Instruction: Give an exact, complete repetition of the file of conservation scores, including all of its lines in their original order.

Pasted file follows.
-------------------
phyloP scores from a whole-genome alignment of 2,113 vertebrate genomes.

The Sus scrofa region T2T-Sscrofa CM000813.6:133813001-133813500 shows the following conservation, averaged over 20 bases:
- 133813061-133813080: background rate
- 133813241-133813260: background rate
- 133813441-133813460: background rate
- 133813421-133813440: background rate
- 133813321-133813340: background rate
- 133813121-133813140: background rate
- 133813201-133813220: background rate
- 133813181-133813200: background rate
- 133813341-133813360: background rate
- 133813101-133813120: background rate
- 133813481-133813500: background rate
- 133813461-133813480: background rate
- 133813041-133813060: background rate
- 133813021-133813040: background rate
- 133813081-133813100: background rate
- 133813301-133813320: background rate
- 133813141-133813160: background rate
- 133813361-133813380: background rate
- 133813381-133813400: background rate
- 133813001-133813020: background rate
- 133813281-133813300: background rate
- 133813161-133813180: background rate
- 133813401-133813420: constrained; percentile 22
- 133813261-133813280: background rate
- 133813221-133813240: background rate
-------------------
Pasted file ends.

phyloP scores from a whole-genome alignment of 2,113 vertebrate genomes.

The Sus scrofa region T2T-Sscrofa CM000813.6:133813001-133813500 shows the following conservation, averaged over 20 bases:
- 133813061-133813080: background rate
- 133813241-133813260: background rate
- 133813441-133813460: background rate
- 133813421-133813440: background rate
- 133813321-133813340: background rate
- 133813121-133813140: background rate
- 133813201-133813220: background rate
- 133813181-133813200: background rate
- 133813341-133813360: background rate
- 133813101-133813120: background rate
- 133813481-133813500: background rate
- 133813461-133813480: background rate
- 133813041-133813060: background rate
- 133813021-133813040: background rate
- 133813081-133813100: background rate
- 133813301-133813320: background rate
- 133813141-133813160: background rate
- 133813361-133813380: background rate
- 133813381-133813400: background rate
- 133813001-133813020: background rate
- 133813281-133813300: background rate
- 133813161-133813180: background rate
- 133813401-133813420: constrained; percentile 22
- 133813261-133813280: background rate
- 133813221-133813240: background rate